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Letting agents, it’s about help not hype

I take great pride in being as helpful as possible within my role as a letting agent.

Experienced professional advice is nearly always worth listening to and I’d like to think that my 28 years in the lettings industry stands my views in good stead.

Recently I saw a post on a local neighbourhood forum from someone requesting advice about a flat they had been bequeathed that they wanted to rent.

The gist of the posting was whether they should rent as a whole property or as single rooms. As a classic example of an accidental landlord they also had concerns over legalities, getting good tenants, managing it themselves and what the potential pitfalls were.

Amid the responses were some helpful replies but also some based on myth and not a little hearsay.

An area the forum was particularly concerned about was letting agents’ renewal fees.

I know this is a divisive topic but I felt compelled to chip into the annual fee debate and try to help shed some light on what is often a misunderstood area of lettings . Below is my reply:

“This is more to do with 'tenant find only' services, than 'management' services. The argument is that with 'tenant find only', the agent does virtually nothing after the tenant moves in.

“Obviously, with 'management' services the agent does plenty. It is not against the law for the agent to seek to charge further commission after the initial fixed term tenancy, but it must be clearly described in the agent's terms of business so that an informed decision can be made.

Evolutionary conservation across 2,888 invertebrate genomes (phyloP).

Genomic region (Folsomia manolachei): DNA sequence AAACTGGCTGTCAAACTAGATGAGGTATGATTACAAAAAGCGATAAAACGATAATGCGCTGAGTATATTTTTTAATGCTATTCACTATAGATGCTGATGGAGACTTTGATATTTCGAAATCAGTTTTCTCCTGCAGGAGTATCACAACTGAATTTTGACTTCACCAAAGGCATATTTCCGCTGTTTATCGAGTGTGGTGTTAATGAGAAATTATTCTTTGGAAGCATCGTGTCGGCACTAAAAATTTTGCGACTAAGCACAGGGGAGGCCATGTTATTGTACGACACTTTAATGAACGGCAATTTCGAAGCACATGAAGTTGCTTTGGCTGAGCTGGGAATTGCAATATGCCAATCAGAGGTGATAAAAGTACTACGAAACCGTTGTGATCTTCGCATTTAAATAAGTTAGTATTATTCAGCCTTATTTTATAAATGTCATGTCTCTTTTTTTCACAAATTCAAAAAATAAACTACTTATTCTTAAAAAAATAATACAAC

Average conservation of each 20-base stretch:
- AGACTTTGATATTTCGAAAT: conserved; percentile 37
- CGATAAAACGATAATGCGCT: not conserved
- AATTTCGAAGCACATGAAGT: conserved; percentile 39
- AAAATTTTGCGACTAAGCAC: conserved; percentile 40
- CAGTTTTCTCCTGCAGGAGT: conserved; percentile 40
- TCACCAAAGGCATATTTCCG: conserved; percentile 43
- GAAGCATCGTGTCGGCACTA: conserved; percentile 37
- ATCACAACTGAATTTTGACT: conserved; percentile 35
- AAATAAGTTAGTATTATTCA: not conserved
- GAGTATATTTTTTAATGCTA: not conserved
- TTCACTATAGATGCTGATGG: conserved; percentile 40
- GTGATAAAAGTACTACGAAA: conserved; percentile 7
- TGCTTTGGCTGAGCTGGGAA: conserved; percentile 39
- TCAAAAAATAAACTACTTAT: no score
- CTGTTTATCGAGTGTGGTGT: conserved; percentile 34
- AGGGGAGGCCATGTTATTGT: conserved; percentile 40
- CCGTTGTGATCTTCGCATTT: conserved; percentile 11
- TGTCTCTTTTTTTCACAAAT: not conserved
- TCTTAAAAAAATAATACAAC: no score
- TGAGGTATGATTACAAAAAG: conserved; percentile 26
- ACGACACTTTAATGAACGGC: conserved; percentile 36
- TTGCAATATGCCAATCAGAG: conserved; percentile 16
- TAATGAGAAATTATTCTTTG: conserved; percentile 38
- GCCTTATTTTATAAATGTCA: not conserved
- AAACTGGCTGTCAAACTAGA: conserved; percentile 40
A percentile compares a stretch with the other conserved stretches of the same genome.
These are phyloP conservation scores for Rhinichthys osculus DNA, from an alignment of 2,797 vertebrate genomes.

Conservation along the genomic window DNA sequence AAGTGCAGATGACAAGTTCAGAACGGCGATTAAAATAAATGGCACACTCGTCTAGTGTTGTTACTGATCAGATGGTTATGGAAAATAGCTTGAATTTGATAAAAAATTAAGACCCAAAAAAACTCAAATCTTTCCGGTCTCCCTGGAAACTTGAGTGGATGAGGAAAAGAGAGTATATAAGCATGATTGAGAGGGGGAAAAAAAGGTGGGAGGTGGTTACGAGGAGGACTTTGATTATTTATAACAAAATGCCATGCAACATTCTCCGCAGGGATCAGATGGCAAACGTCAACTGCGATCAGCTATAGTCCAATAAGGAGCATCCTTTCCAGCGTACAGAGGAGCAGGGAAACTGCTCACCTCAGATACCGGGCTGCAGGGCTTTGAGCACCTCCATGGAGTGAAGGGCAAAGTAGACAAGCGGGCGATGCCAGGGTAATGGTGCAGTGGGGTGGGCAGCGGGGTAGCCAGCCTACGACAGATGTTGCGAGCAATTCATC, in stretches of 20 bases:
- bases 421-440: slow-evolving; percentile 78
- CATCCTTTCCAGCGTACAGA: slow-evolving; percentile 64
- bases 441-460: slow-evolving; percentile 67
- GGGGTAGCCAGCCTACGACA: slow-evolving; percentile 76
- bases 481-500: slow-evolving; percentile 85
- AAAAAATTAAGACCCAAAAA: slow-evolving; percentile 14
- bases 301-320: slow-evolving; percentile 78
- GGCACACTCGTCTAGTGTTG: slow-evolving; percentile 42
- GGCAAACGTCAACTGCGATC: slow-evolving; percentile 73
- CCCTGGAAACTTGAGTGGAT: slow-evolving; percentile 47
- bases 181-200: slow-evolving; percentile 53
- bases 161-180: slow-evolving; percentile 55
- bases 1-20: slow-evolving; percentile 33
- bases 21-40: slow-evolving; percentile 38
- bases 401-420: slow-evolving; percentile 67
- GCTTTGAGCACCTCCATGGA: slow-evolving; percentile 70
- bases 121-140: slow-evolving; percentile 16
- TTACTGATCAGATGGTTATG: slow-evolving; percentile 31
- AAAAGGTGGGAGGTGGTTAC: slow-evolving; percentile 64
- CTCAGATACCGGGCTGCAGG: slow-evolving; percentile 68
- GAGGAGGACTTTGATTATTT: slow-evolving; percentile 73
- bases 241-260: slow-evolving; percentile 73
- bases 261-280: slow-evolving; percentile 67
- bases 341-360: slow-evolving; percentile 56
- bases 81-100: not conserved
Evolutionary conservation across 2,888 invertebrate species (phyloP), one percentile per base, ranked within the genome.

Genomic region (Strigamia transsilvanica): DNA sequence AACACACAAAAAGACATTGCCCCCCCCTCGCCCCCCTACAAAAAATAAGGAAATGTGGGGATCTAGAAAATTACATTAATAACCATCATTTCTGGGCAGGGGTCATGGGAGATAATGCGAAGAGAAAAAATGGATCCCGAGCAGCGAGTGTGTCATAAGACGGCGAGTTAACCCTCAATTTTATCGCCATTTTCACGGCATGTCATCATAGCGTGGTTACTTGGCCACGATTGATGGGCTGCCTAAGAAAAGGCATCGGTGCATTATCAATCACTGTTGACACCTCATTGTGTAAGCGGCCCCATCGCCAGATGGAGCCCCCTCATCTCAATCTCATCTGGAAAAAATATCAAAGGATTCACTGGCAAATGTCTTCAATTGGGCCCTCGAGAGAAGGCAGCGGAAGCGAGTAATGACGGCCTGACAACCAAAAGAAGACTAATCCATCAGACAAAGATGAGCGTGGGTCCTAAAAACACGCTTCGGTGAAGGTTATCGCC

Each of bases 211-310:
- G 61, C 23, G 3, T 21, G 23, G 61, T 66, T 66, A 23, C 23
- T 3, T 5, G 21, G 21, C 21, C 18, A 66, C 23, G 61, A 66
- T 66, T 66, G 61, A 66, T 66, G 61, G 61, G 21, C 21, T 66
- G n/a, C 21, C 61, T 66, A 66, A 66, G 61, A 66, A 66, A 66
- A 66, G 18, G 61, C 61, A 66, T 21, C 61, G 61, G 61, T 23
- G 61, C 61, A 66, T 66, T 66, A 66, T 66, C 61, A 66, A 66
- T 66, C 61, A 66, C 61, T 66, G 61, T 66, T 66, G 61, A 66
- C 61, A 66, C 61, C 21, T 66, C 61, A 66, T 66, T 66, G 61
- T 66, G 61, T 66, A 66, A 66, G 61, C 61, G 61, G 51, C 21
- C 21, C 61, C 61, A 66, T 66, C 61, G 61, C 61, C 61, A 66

“And of course, there's no harm in trying to negotiate the fees if they seem too high. (But do keep in mind the whole principle of commission based fee structures.)

“For each property the agent successfully lets, there may well be one or two, or more, properties that they have worked just as hard on trying to let, but been unsuccessful. For these, they are paid nothing.

“The lettings industry is very complex nowadays and heavily regulated.

“I would recommend that you get professional assistance with this. As others have mentioned, a letting agent who is a member of Arla (the Association of Residential Letting Agents) is a very good start, but do choose carefully.

“A good letting agent will be much more likely to find you a good quality and suitable tenant for your property and this can potentially save you a lot of headaches and money later on.

“In terms of renting out single rooms, this will take you into HMO (Houses in Multiple Occupation) territory and is not something to be done lightly. This very good website can guide you further:

“Some other things to consider are the government's new Right to Right checks that you will be legally responsible for: and also take a look at the information here, which is a guide to tenants (that legally must be provided to tenants before you rent to them), but at the same time points you towards other things you must ensure are complied with:

“I think at this stage the important thing is to decide whether or not you want to do this yourself, or engage an agent. If you are going to do it yourself then there is much to learn and comply with. The above is only a taster! For doing it yourself, you may find the following websites useful: and: and:

“If you're happy to engage a professional letting agent, then the only really important thing you need to do is find a good agent. Do plenty of research and only proceed with an agent you feel 100% confident with. Like a bad tenant, a bad agent can be a nightmare. (Note that by law, letting agents MUST display all of their fees on their website, and also prominently in their place of business.)

“Hope this helps and happy to answer any further questions. (I am and have been an Arla regulated letting agent since 1988.)”

I wasn’t angling to get new business but I did want to help the person and give them some accurate and neighbourly, professional advice.

Thanks for reading.